4. Pedal

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The first human-powered flight across the channel occurred in 1979 when the Gossamer Albatross piloted by cyclist Bryan Allen flew over the channel in 2 hours and 39 minutes. It was powered by pedals that turned propellers. The Gossamer Albatross was designed by Paul B. MacCready and his team. MacCready won his second Kremer Prize (worth £100,000) with the channel crossing.

5. Train

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Since May 6, 1994 it is possible to cross the channel by train. It was on that day the Channel Tunnel (Le tunnel sous la Manche) or "Chunnel" officially opened. A Eurostar train left Folkestone carrying Queen Elizabeth II, and another left Coquelles carrying French president Francois Mitterand. In addition to passengers, trains carry trucks and other vehicles underneath the Strait of Dover.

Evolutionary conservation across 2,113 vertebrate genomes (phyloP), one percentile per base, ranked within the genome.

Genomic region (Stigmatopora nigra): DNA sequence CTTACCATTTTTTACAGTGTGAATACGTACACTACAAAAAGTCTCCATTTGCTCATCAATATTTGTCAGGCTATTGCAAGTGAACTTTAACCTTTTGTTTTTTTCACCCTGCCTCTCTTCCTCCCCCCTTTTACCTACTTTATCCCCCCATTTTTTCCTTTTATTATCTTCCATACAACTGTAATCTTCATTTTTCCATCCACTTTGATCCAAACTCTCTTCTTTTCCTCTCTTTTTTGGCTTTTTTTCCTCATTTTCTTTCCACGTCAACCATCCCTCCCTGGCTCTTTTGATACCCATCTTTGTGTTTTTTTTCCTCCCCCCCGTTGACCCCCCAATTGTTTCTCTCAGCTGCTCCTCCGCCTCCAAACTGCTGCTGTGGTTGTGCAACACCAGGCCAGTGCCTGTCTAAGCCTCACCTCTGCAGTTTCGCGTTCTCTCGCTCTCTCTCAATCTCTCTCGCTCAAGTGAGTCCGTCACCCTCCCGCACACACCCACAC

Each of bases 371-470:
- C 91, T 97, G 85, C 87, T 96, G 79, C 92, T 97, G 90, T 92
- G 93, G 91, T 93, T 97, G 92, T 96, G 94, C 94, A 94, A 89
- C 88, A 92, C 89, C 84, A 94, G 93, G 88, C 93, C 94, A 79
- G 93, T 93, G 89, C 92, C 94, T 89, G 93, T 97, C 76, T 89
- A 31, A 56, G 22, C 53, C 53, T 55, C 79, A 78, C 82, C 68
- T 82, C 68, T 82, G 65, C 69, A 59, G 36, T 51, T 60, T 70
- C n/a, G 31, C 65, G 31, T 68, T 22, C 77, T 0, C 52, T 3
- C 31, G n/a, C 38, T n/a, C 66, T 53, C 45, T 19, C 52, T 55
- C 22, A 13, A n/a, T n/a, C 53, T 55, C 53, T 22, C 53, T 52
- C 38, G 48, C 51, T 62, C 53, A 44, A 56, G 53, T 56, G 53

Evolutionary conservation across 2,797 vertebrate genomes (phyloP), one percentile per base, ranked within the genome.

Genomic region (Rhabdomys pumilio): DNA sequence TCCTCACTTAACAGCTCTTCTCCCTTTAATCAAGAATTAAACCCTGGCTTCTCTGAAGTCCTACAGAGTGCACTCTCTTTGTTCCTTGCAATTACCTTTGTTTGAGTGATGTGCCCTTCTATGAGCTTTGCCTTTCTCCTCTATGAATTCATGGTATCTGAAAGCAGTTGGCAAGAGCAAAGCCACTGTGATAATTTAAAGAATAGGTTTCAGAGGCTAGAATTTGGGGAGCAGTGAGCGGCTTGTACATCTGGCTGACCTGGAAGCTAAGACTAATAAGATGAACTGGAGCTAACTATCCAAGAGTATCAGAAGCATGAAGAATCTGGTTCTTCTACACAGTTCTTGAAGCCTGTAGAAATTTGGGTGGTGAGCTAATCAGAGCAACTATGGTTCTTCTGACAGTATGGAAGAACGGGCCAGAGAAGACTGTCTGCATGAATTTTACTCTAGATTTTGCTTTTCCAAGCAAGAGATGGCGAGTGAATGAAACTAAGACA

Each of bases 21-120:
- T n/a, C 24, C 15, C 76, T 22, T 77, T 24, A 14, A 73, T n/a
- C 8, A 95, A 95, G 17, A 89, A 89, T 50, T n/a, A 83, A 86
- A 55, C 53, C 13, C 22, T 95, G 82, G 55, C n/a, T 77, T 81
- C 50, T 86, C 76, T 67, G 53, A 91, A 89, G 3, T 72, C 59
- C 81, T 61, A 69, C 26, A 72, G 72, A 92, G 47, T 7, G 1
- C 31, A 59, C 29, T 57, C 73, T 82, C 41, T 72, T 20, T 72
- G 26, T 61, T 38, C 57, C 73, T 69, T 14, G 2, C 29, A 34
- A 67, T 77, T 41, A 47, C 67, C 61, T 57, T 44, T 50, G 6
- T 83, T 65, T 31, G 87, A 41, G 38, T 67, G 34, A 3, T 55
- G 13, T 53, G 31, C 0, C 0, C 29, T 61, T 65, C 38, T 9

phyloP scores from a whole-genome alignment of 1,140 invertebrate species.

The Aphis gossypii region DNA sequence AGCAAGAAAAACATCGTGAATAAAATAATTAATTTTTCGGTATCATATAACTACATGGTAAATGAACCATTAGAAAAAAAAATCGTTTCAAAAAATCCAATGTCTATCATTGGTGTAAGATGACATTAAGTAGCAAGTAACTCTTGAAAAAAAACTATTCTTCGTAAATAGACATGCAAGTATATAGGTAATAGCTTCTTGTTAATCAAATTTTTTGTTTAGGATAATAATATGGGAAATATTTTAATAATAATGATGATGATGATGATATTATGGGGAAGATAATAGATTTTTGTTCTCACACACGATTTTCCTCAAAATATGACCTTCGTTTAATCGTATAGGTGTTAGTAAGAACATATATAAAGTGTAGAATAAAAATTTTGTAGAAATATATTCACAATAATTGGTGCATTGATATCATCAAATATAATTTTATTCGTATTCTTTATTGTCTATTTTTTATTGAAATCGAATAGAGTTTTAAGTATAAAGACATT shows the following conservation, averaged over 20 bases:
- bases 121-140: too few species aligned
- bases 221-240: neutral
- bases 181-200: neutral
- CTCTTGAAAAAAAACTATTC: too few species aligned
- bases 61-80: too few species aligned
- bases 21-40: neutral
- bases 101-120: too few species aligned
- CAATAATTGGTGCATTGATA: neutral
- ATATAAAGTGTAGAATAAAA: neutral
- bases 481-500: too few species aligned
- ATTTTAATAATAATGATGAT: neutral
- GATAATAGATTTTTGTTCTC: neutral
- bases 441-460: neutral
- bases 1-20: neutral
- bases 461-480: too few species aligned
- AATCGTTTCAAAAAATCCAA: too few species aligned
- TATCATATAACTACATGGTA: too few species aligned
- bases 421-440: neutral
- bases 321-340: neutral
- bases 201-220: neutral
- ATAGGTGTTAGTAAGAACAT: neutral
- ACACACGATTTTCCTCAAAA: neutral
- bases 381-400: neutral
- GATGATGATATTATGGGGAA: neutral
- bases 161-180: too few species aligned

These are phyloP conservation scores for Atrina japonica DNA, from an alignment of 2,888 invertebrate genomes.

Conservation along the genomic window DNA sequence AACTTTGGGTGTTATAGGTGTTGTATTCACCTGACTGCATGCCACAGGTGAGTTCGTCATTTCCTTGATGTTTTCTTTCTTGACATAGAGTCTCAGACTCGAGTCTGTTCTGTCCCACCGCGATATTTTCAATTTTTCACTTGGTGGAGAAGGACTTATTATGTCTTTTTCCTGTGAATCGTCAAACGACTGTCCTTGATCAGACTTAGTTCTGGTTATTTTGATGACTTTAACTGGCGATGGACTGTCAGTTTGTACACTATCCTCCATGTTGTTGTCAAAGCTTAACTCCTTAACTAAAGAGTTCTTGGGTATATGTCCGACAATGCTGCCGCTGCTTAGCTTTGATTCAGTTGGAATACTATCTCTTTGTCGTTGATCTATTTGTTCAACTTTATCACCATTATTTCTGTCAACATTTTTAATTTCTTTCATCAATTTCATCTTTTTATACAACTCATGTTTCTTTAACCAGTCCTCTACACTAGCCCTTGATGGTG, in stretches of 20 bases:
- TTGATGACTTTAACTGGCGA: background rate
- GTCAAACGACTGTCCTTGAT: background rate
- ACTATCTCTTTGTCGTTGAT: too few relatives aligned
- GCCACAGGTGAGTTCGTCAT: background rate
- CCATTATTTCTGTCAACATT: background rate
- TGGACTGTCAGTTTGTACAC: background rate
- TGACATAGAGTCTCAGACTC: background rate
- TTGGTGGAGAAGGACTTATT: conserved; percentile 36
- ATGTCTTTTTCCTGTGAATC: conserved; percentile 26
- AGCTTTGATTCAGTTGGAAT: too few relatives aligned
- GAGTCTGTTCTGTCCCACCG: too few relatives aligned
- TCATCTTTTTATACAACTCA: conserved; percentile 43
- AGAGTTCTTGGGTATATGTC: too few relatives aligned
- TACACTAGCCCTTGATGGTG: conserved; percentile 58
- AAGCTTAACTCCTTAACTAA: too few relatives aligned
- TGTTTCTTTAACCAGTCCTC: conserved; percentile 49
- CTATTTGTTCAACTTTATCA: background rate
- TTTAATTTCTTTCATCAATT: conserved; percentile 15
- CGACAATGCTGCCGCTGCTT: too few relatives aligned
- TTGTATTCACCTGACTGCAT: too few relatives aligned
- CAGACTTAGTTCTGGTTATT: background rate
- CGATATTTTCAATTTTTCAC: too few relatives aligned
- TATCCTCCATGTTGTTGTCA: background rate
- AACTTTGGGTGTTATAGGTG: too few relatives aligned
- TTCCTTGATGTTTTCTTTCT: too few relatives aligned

6. Skydive

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In 2003, Australian Felix Baumgartner became the first person to skydive across the channel. He jumped out of a plane over Dover and landed in Cap Blanc-Nez, France 14 minutes later. Baumgartner wore an aerodynamic suit with a 6-foot carbon fin attached to guide his flight.

7. Jet Pack

Swiss pilot Yves Rossy flew the channel last week using a jet pack. He launched from a plane high over Calais and flew to Dover in just ten minutes. Rossy, known as the Rocket Man, uses a jet wing powered by four kerosene-burning engines.

8. Human-powered Zeppelin

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The quest for new ways to cross the English Channel never ends. 39-year-old Stephane Rousson made an attempt this past weekend to cross the channel in a pedal-powered zeppelin. The French amateur pilot was 11 miles from his goal in Wissant, France when the wind direction changed and he had to abort the flight. Rousson was inspired by a scene in the movie E.T.

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10 Things You Might Not Know About Chinese New Year
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Some celebrants call it the Spring Festival, a stretch of time that signals the progression of the lunisolar Chinese calendar; others know it as the Chinese New Year. For a 15-day period beginning February 16, China will welcome the Year of the Dog, one of 12 animals in the Chinese zodiac table.